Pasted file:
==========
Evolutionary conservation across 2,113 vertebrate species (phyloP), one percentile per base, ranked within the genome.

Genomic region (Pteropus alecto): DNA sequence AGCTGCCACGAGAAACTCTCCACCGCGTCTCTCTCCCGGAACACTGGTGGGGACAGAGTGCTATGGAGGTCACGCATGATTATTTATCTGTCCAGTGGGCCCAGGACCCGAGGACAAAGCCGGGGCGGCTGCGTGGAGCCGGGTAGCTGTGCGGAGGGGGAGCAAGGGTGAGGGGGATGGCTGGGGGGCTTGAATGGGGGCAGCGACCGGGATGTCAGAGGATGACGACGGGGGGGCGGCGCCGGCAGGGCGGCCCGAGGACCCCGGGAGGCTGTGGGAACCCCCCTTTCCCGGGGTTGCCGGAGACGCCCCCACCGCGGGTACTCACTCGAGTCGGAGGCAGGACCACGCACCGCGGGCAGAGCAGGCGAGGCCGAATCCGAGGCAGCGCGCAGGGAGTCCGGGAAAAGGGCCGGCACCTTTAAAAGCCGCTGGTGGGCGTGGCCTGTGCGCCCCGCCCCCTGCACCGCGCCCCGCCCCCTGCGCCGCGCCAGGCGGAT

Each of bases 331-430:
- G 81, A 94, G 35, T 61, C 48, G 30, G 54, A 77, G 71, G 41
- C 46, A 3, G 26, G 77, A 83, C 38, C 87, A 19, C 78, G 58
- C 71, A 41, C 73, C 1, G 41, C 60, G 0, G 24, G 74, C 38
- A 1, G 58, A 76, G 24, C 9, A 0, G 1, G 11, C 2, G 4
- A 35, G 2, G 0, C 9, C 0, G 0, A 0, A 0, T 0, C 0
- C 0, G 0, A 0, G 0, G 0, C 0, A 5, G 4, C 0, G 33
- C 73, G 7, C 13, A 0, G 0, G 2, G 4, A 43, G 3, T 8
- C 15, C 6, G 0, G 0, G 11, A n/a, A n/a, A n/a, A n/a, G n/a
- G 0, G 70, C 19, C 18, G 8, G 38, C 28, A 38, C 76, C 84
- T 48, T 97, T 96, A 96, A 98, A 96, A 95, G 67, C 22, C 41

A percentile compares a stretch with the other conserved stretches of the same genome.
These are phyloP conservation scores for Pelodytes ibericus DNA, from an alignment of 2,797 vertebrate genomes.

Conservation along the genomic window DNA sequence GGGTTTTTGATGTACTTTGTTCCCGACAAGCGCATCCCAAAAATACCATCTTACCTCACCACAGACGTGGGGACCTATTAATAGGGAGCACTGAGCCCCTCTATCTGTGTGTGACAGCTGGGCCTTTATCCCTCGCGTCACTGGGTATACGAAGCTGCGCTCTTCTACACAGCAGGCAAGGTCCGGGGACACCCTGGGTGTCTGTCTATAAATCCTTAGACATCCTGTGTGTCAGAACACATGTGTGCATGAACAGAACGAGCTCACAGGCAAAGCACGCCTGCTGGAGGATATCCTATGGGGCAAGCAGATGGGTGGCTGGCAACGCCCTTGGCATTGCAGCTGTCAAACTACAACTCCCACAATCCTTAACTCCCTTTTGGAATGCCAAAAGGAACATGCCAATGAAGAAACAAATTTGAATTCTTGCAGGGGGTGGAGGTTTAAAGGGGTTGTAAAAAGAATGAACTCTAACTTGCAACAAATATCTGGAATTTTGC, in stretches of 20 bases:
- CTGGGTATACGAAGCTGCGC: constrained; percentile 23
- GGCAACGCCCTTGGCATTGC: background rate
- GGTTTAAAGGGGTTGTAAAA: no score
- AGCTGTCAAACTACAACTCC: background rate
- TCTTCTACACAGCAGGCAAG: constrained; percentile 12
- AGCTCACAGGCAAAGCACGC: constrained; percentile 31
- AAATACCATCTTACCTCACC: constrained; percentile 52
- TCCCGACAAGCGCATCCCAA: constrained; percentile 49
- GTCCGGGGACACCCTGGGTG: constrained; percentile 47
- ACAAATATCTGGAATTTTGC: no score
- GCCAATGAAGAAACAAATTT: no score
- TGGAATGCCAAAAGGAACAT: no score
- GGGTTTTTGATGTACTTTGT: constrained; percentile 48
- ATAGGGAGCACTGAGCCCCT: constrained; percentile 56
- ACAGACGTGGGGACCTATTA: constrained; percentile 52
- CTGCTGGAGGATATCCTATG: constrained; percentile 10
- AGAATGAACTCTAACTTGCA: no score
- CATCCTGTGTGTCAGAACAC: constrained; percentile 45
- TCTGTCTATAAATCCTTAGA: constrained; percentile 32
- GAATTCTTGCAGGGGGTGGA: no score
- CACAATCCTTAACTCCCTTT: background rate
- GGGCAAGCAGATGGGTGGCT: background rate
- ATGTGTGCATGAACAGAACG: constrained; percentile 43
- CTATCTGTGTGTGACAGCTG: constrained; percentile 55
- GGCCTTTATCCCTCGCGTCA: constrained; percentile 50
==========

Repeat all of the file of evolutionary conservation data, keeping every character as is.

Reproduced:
Evolutionary conservation across 2,113 vertebrate species (phyloP), one percentile per base, ranked within the genome.

Genomic region (Pteropus alecto): DNA sequence AGCTGCCACGAGAAACTCTCCACCGCGTCTCTCTCCCGGAACACTGGTGGGGACAGAGTGCTATGGAGGTCACGCATGATTATTTATCTGTCCAGTGGGCCCAGGACCCGAGGACAAAGCCGGGGCGGCTGCGTGGAGCCGGGTAGCTGTGCGGAGGGGGAGCAAGGGTGAGGGGGATGGCTGGGGGGCTTGAATGGGGGCAGCGACCGGGATGTCAGAGGATGACGACGGGGGGGCGGCGCCGGCAGGGCGGCCCGAGGACCCCGGGAGGCTGTGGGAACCCCCCTTTCCCGGGGTTGCCGGAGACGCCCCCACCGCGGGTACTCACTCGAGTCGGAGGCAGGACCACGCACCGCGGGCAGAGCAGGCGAGGCCGAATCCGAGGCAGCGCGCAGGGAGTCCGGGAAAAGGGCCGGCACCTTTAAAAGCCGCTGGTGGGCGTGGCCTGTGCGCCCCGCCCCCTGCACCGCGCCCCGCCCCCTGCGCCGCGCCAGGCGGAT

Each of bases 331-430:
- G 81, A 94, G 35, T 61, C 48, G 30, G 54, A 77, G 71, G 41
- C 46, A 3, G 26, G 77, A 83, C 38, C 87, A 19, C 78, G 58
- C 71, A 41, C 73, C 1, G 41, C 60, G 0, G 24, G 74, C 38
- A 1, G 58, A 76, G 24, C 9, A 0, G 1, G 11, C 2, G 4
- A 35, G 2, G 0, C 9, C 0, G 0, A 0, A 0, T 0, C 0
- C 0, G 0, A 0, G 0, G 0, C 0, A 5, G 4, C 0, G 33
- C 73, G 7, C 13, A 0, G 0, G 2, G 4, A 43, G 3, T 8
- C 15, C 6, G 0, G 0, G 11, A n/a, A n/a, A n/a, A n/a, G n/a
- G 0, G 70, C 19, C 18, G 8, G 38, C 28, A 38, C 76, C 84
- T 48, T 97, T 96, A 96, A 98, A 96, A 95, G 67, C 22, C 41

A percentile compares a stretch with the other conserved stretches of the same genome.
These are phyloP conservation scores for Pelodytes ibericus DNA, from an alignment of 2,797 vertebrate genomes.

Conservation along the genomic window DNA sequence GGGTTTTTGATGTACTTTGTTCCCGACAAGCGCATCCCAAAAATACCATCTTACCTCACCACAGACGTGGGGACCTATTAATAGGGAGCACTGAGCCCCTCTATCTGTGTGTGACAGCTGGGCCTTTATCCCTCGCGTCACTGGGTATACGAAGCTGCGCTCTTCTACACAGCAGGCAAGGTCCGGGGACACCCTGGGTGTCTGTCTATAAATCCTTAGACATCCTGTGTGTCAGAACACATGTGTGCATGAACAGAACGAGCTCACAGGCAAAGCACGCCTGCTGGAGGATATCCTATGGGGCAAGCAGATGGGTGGCTGGCAACGCCCTTGGCATTGCAGCTGTCAAACTACAACTCCCACAATCCTTAACTCCCTTTTGGAATGCCAAAAGGAACATGCCAATGAAGAAACAAATTTGAATTCTTGCAGGGGGTGGAGGTTTAAAGGGGTTGTAAAAAGAATGAACTCTAACTTGCAACAAATATCTGGAATTTTGC, in stretches of 20 bases:
- CTGGGTATACGAAGCTGCGC: constrained; percentile 23
- GGCAACGCCCTTGGCATTGC: background rate
- GGTTTAAAGGGGTTGTAAAA: no score
- AGCTGTCAAACTACAACTCC: background rate
- TCTTCTACACAGCAGGCAAG: constrained; percentile 12
- AGCTCACAGGCAAAGCACGC: constrained; percentile 31
- AAATACCATCTTACCTCACC: constrained; percentile 52
- TCCCGACAAGCGCATCCCAA: constrained; percentile 49
- GTCCGGGGACACCCTGGGTG: constrained; percentile 47
- ACAAATATCTGGAATTTTGC: no score
- GCCAATGAAGAAACAAATTT: no score
- TGGAATGCCAAAAGGAACAT: no score
- GGGTTTTTGATGTACTTTGT: constrained; percentile 48
- ATAGGGAGCACTGAGCCCCT: constrained; percentile 56
- ACAGACGTGGGGACCTATTA: constrained; percentile 52
- CTGCTGGAGGATATCCTATG: constrained; percentile 10
- AGAATGAACTCTAACTTGCA: no score
- CATCCTGTGTGTCAGAACAC: constrained; percentile 45
- TCTGTCTATAAATCCTTAGA: constrained; percentile 32
- GAATTCTTGCAGGGGGTGGA: no score
- CACAATCCTTAACTCCCTTT: background rate
- GGGCAAGCAGATGGGTGGCT: background rate
- ATGTGTGCATGAACAGAACG: constrained; percentile 43
- CTATCTGTGTGTGACAGCTG: constrained; percentile 55
- GGCCTTTATCCCTCGCGTCA: constrained; percentile 50